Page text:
With the 62nd annual Martha’s Vineyard Striped Bass and Bluefish Derby now at full speed, two events are running along on the side.

One is for youngsters. The other is a kayak fishing contest. Both start on Sunday.

While plenty of big fish were caught by grown adults in this first week of the derby, attention shifts Sunday morning to the youngest of anglers. Soon after sunrise, as many as 200 young children will gather for the Mini Kids’ Day Derby at the Steamship Authority wharf in Oak Bluffs.

“You better come early, 6 a.m.,” said Cooper A. Gilkes 3rd, chairman of the free contest. The three-hour fishing event is open to all children 14 years and younger.

Every year at this time, young boys and girls get up before dawn and rush to Oak Bluffs to the unlikely place, a wharf that reaches out into Nantucket Sound. This is the second year the event is being held on a Sunday; it used to be a Saturday event. Some of the parents are young enough to remember when they were juveniles in the contest.

This is the only time when the Steamship Authority wharf is open to fishing. Mr. Gilkes said anglers can expect to find plenty of fish, just as they’ve found in past years. It is well known that a school or two of striped bass take up residence below, amid the barnacle-covered spiles. Fishermen likely will catch bonito, false albacore, scup and they might even catch a fluke.

“There are a lot of fish waiting,” Mr. Gilkes said. Since the place is closed to public fishing all year round, Mr. Gilkes said: “This like our own private stocked pond.”

“The most exciting for me will be if one of the youngsters hooks a false albacore or a bonito. There is usually some one down at the end willing to coach the youngster. It isn’t easy bringing in one.”

The mini-derby is put together by many of the same people who volunteer to run the larger month-long fishing derby. Mr. Gilkes said he and his committee will assemble at the dock as early as 3 a.m. to make sure all is ready when the youngsters show up. There will be plenty of bait for those youngsters without any. The only requirement: bring a rod and reel.

The kids’ contest is different in a lot of ways from the larger derby. Fish entered in the contest are measured by length and not on weight. Volunteers stand at tables and document each of the fish brought forward. The longest fish is the winner. A child can walk away with the top prize by measuring in the longest fish, an eel, a dogfish.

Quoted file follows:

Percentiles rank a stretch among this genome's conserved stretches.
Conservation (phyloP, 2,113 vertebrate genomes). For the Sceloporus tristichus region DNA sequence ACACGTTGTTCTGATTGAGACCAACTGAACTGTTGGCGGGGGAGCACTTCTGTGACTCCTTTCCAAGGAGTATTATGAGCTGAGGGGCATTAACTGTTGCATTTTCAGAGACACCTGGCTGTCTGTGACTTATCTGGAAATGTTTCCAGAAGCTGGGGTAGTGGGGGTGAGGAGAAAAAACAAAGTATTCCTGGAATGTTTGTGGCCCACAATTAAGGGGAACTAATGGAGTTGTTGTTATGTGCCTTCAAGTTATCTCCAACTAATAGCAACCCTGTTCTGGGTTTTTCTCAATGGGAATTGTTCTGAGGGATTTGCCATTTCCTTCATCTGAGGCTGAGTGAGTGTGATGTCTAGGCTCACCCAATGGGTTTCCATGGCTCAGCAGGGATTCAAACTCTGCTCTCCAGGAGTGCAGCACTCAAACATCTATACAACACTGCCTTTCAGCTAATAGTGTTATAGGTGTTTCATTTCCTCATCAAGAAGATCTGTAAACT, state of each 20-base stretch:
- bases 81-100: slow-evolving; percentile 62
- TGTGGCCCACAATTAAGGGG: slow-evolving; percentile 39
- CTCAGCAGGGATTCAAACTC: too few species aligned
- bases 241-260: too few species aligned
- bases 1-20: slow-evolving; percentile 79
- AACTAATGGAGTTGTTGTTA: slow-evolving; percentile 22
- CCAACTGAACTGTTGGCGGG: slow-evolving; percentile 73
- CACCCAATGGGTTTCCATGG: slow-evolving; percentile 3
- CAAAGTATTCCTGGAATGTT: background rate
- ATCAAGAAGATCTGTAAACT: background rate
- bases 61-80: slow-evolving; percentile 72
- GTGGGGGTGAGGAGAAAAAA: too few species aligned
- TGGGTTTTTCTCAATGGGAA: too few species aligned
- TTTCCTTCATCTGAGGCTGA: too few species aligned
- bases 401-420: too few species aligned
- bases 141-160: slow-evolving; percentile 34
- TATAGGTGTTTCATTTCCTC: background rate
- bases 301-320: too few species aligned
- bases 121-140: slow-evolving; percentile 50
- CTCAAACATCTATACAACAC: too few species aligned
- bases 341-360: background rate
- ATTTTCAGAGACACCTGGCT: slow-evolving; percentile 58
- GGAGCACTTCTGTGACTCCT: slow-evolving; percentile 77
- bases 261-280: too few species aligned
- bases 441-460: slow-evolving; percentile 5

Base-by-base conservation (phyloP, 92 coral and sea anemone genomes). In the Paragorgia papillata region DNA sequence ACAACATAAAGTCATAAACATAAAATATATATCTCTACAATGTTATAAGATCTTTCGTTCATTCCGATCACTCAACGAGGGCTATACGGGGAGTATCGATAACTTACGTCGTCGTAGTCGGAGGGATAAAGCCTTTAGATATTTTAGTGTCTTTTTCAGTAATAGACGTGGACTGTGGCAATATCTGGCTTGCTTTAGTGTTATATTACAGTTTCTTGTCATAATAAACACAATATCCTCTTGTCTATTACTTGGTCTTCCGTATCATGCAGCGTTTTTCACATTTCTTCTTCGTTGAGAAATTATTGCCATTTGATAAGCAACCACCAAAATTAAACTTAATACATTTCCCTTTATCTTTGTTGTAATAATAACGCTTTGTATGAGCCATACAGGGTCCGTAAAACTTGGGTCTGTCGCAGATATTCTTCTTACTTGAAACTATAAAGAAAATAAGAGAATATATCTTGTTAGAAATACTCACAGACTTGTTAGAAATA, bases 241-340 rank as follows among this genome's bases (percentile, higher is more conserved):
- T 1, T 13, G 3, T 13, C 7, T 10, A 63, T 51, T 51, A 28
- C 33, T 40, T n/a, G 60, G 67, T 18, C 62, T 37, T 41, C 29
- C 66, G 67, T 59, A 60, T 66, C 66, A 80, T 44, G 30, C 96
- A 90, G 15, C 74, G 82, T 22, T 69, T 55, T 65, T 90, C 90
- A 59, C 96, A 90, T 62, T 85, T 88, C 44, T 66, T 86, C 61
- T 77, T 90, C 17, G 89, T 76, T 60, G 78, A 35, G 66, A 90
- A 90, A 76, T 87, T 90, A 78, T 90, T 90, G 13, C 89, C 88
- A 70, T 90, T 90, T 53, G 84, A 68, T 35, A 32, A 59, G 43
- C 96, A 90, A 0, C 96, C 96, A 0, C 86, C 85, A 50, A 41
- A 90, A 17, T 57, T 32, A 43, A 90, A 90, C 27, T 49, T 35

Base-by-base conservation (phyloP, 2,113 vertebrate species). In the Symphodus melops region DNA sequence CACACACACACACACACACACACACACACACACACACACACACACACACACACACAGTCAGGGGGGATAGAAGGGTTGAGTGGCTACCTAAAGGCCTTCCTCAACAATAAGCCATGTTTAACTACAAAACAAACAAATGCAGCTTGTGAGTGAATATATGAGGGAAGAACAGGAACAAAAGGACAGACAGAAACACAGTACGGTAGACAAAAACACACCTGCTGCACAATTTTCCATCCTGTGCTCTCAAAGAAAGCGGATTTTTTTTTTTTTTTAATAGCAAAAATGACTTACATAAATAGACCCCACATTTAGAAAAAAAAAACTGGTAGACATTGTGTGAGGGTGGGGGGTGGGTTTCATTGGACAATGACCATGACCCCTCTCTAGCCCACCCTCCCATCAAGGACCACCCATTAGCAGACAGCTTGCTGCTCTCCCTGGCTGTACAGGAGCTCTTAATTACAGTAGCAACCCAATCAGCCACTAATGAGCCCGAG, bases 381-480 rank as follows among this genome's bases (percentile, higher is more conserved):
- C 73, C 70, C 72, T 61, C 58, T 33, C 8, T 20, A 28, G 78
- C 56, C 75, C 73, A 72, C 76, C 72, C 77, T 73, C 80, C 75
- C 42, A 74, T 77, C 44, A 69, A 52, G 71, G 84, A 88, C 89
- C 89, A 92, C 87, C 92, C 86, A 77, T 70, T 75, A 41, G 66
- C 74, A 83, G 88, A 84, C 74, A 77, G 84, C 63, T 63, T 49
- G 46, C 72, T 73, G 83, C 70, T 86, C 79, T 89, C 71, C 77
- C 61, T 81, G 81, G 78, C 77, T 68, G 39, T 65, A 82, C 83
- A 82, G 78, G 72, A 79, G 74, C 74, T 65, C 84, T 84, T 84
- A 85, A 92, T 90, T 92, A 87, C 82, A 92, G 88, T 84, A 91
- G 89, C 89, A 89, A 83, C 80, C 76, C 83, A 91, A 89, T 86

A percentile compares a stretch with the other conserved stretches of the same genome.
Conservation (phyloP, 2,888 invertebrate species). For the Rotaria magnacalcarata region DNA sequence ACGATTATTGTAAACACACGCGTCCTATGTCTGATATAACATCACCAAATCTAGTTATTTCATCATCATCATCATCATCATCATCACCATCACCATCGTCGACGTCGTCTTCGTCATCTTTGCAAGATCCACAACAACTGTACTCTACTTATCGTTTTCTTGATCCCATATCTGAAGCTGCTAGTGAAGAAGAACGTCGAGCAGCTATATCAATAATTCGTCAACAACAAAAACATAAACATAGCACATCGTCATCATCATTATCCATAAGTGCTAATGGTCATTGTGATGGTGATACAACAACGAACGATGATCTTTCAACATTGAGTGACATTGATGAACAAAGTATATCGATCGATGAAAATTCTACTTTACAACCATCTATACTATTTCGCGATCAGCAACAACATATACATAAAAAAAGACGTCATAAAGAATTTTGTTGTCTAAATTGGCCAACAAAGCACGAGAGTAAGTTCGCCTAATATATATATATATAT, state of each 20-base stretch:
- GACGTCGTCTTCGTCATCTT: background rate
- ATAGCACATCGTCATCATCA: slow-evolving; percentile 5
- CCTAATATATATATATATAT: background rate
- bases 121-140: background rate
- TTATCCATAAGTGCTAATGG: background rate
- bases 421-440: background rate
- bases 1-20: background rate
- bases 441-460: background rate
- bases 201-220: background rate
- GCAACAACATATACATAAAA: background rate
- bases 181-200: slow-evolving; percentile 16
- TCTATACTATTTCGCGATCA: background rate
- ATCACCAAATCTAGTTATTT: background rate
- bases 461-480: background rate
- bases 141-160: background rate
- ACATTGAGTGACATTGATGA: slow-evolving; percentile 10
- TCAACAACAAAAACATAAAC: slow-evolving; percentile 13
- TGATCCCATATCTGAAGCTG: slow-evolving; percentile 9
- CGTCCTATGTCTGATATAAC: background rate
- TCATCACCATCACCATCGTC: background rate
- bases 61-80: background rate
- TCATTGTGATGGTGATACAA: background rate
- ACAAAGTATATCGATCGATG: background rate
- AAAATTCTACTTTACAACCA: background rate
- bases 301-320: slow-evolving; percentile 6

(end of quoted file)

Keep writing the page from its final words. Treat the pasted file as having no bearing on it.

There are hourly awards for the largest fish too. The fisherman with the biggest scup will be able to get his fish mounted by Island Taxidermy.

“Everybody gets a prize,” Mr. Gilkes said. The organizers of the event have gone to great trouble to make sure there is something for everyone. Prizes include fishing gear and there will be plenty of T-shirts.

One of the challenges in this year’s juvenile fishing contest concerns fluke. The state Division of Marine Fisheries has closed the fluke recreational fishery for the remainder of the season. Fluke also is called summer flounder.

If a youngster does catch a flounder, Mr. Gilkes said organizers are prepared to help the youngster measure it and release it. It will be a quick catch-and-release so no laws are broken.

Another event, a new one, is slated for this weekend: fishing kayak derby. The three days of fishing begins Sunday at 12:01 a.m., but registration will take place on Saturday afternoon from 4 to 7 p.m. at the Little Bridge in Oak Bluffs.

Jim Feiner, a recreational angler and kayaker, said the contest, he has helped organize, is for derby fishermen who fish in kayaks. Registration is $25. To enter, a fisherman must also be entered in the Martha’s Vineyard Striped Bass and Bluefish Derby.

Any fish caught in the kayak contest must be entered in the regular derby as well.

The contest will offer a South African 14.5-foot fishing kayak as first prize. The boat, which is made of fiberglass and carbon fiber, was donated by Wilton Holmes.

Mr. Feiner is running the event with Carolyn (Chick) Dowd, who operates a kayak rental business called Island Spirit.

The event is not part of the derby but Mr. Feiner hopes that will be some day.

Normally an angler fishing in the derby, who catches their fish in a kayak, must enter their fish in the derby’s boat category. While it may be technically accurate, Mr. Feiner put his three-day event together out of an effort to recognize the skills of kayakers and give them a level playing field.

On Saturday afternoon, a safety briefing will be held for participants. Fishermen are going to be required to wear life jackets, possess a flashlight and encouraged to carry a marine radio when they fish. The contest ends on Tuesday, at 10 p.m. when the derby headquartes in Edgartown closes.

An awards ceremony is being put together on Wednesday afternoon at Menemsha Beach. Fishermen will turn in their derby weigh-in slips and awards will follow.

For more information call Mr. Feiner at 508-367-0199 or Ms. Dowd at 508-693-9727.